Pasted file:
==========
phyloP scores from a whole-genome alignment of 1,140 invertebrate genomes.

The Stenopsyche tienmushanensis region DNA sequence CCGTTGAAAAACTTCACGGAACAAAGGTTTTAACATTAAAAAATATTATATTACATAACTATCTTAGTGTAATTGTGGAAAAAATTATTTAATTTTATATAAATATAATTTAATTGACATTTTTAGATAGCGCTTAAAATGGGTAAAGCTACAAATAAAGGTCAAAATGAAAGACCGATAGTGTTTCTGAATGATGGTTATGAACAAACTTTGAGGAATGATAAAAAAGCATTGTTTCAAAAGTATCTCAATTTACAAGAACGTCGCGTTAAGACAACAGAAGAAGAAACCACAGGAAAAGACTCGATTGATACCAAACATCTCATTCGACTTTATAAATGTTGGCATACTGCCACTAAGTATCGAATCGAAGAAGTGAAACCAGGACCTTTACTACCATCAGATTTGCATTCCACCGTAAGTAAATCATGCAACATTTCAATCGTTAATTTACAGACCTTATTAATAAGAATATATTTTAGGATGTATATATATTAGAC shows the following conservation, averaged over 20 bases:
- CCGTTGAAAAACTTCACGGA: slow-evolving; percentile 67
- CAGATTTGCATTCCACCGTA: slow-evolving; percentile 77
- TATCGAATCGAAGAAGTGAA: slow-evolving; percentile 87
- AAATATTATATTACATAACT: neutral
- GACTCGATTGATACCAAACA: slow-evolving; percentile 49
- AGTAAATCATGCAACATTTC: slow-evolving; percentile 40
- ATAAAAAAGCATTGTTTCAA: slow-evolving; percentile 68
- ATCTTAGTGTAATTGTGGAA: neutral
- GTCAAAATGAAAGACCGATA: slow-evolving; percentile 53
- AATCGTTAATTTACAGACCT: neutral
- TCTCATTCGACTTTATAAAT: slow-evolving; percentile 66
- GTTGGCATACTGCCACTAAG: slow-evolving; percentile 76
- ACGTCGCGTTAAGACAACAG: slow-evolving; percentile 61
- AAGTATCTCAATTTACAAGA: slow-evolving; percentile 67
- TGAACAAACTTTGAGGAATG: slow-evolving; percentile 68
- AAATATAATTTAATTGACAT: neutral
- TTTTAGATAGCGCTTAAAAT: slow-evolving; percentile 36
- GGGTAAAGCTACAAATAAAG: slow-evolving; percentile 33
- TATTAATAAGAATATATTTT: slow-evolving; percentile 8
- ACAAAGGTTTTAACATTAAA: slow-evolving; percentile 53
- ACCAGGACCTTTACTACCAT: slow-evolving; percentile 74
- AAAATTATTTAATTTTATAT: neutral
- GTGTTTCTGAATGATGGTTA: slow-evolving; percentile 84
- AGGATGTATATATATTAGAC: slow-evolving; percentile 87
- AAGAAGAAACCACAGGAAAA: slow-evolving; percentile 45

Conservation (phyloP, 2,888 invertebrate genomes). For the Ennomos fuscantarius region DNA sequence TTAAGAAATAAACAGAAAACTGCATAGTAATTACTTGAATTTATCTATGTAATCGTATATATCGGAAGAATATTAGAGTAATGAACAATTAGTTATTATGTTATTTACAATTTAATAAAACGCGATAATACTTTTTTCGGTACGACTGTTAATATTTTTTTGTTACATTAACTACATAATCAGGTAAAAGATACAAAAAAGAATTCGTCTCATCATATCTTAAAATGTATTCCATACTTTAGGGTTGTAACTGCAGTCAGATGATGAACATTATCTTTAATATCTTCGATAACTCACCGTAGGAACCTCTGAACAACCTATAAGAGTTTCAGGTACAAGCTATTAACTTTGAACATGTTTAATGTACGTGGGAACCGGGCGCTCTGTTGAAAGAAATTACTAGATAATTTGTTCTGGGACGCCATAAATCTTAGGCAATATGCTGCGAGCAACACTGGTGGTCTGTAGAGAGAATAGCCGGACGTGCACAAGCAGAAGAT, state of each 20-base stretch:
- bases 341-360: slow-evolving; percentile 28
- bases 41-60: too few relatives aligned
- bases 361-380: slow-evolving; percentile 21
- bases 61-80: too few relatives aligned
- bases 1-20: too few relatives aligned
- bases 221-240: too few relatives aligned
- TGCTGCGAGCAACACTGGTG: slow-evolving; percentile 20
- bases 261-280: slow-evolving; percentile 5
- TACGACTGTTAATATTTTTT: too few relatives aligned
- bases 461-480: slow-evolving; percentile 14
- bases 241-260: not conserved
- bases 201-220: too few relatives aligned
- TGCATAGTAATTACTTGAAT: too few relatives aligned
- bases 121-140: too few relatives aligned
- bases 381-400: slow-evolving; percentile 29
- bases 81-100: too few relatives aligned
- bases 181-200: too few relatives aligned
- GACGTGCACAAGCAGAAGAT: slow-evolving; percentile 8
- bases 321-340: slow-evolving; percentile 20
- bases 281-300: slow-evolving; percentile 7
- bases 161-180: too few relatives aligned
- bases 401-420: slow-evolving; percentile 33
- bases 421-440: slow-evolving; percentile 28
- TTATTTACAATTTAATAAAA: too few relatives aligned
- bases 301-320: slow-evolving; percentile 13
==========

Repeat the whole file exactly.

phyloP scores from a whole-genome alignment of 1,140 invertebrate genomes.

The Stenopsyche tienmushanensis region DNA sequence CCGTTGAAAAACTTCACGGAACAAAGGTTTTAACATTAAAAAATATTATATTACATAACTATCTTAGTGTAATTGTGGAAAAAATTATTTAATTTTATATAAATATAATTTAATTGACATTTTTAGATAGCGCTTAAAATGGGTAAAGCTACAAATAAAGGTCAAAATGAAAGACCGATAGTGTTTCTGAATGATGGTTATGAACAAACTTTGAGGAATGATAAAAAAGCATTGTTTCAAAAGTATCTCAATTTACAAGAACGTCGCGTTAAGACAACAGAAGAAGAAACCACAGGAAAAGACTCGATTGATACCAAACATCTCATTCGACTTTATAAATGTTGGCATACTGCCACTAAGTATCGAATCGAAGAAGTGAAACCAGGACCTTTACTACCATCAGATTTGCATTCCACCGTAAGTAAATCATGCAACATTTCAATCGTTAATTTACAGACCTTATTAATAAGAATATATTTTAGGATGTATATATATTAGAC shows the following conservation, averaged over 20 bases:
- CCGTTGAAAAACTTCACGGA: slow-evolving; percentile 67
- CAGATTTGCATTCCACCGTA: slow-evolving; percentile 77
- TATCGAATCGAAGAAGTGAA: slow-evolving; percentile 87
- AAATATTATATTACATAACT: neutral
- GACTCGATTGATACCAAACA: slow-evolving; percentile 49
- AGTAAATCATGCAACATTTC: slow-evolving; percentile 40
- ATAAAAAAGCATTGTTTCAA: slow-evolving; percentile 68
- ATCTTAGTGTAATTGTGGAA: neutral
- GTCAAAATGAAAGACCGATA: slow-evolving; percentile 53
- AATCGTTAATTTACAGACCT: neutral
- TCTCATTCGACTTTATAAAT: slow-evolving; percentile 66
- GTTGGCATACTGCCACTAAG: slow-evolving; percentile 76
- ACGTCGCGTTAAGACAACAG: slow-evolving; percentile 61
- AAGTATCTCAATTTACAAGA: slow-evolving; percentile 67
- TGAACAAACTTTGAGGAATG: slow-evolving; percentile 68
- AAATATAATTTAATTGACAT: neutral
- TTTTAGATAGCGCTTAAAAT: slow-evolving; percentile 36
- GGGTAAAGCTACAAATAAAG: slow-evolving; percentile 33
- TATTAATAAGAATATATTTT: slow-evolving; percentile 8
- ACAAAGGTTTTAACATTAAA: slow-evolving; percentile 53
- ACCAGGACCTTTACTACCAT: slow-evolving; percentile 74
- AAAATTATTTAATTTTATAT: neutral
- GTGTTTCTGAATGATGGTTA: slow-evolving; percentile 84
- AGGATGTATATATATTAGAC: slow-evolving; percentile 87
- AAGAAGAAACCACAGGAAAA: slow-evolving; percentile 45

Conservation (phyloP, 2,888 invertebrate genomes). For the Ennomos fuscantarius region DNA sequence TTAAGAAATAAACAGAAAACTGCATAGTAATTACTTGAATTTATCTATGTAATCGTATATATCGGAAGAATATTAGAGTAATGAACAATTAGTTATTATGTTATTTACAATTTAATAAAACGCGATAATACTTTTTTCGGTACGACTGTTAATATTTTTTTGTTACATTAACTACATAATCAGGTAAAAGATACAAAAAAGAATTCGTCTCATCATATCTTAAAATGTATTCCATACTTTAGGGTTGTAACTGCAGTCAGATGATGAACATTATCTTTAATATCTTCGATAACTCACCGTAGGAACCTCTGAACAACCTATAAGAGTTTCAGGTACAAGCTATTAACTTTGAACATGTTTAATGTACGTGGGAACCGGGCGCTCTGTTGAAAGAAATTACTAGATAATTTGTTCTGGGACGCCATAAATCTTAGGCAATATGCTGCGAGCAACACTGGTGGTCTGTAGAGAGAATAGCCGGACGTGCACAAGCAGAAGAT, state of each 20-base stretch:
- bases 341-360: slow-evolving; percentile 28
- bases 41-60: too few relatives aligned
- bases 361-380: slow-evolving; percentile 21
- bases 61-80: too few relatives aligned
- bases 1-20: too few relatives aligned
- bases 221-240: too few relatives aligned
- TGCTGCGAGCAACACTGGTG: slow-evolving; percentile 20
- bases 261-280: slow-evolving; percentile 5
- TACGACTGTTAATATTTTTT: too few relatives aligned
- bases 461-480: slow-evolving; percentile 14
- bases 241-260: not conserved
- bases 201-220: too few relatives aligned
- TGCATAGTAATTACTTGAAT: too few relatives aligned
- bases 121-140: too few relatives aligned
- bases 381-400: slow-evolving; percentile 29
- bases 81-100: too few relatives aligned
- bases 181-200: too few relatives aligned
- GACGTGCACAAGCAGAAGAT: slow-evolving; percentile 8
- bases 321-340: slow-evolving; percentile 20
- bases 281-300: slow-evolving; percentile 7
- bases 161-180: too few relatives aligned
- bases 401-420: slow-evolving; percentile 33
- bases 421-440: slow-evolving; percentile 28
- TTATTTACAATTTAATAAAA: too few relatives aligned
- bases 301-320: slow-evolving; percentile 13